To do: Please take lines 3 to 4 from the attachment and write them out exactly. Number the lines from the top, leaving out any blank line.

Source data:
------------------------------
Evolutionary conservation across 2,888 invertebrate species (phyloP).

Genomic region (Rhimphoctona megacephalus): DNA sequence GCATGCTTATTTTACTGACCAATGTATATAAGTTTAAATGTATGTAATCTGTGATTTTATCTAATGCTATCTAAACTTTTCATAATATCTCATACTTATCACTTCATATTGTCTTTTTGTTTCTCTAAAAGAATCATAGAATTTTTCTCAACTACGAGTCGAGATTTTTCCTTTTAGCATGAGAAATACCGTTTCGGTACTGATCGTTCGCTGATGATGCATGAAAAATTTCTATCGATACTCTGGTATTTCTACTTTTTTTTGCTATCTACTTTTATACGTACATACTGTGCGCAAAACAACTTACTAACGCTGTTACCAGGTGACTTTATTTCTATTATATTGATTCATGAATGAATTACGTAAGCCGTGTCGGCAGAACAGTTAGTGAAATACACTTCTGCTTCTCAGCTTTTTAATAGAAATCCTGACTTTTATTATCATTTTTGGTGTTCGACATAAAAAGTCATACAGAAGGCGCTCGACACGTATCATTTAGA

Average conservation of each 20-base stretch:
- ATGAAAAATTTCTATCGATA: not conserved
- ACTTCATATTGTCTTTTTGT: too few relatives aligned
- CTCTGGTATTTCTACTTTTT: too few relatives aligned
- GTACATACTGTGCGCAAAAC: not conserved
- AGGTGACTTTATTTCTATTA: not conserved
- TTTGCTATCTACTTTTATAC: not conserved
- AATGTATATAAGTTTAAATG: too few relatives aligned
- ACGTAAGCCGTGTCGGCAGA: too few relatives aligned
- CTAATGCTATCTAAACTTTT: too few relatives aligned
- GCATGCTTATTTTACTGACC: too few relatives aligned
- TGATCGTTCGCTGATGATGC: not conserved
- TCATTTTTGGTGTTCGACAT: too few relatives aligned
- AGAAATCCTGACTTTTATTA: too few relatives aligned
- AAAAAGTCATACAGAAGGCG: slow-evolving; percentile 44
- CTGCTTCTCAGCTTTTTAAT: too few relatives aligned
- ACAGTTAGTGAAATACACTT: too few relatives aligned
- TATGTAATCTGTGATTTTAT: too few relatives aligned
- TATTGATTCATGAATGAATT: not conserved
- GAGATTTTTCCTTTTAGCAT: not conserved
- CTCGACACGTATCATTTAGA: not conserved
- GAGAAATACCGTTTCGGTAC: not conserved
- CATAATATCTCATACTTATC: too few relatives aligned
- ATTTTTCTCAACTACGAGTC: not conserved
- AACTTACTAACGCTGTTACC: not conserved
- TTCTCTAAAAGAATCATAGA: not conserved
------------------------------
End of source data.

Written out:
Average conservation of each 20-base stretch:
- ATGAAAAATTTCTATCGATA: not conserved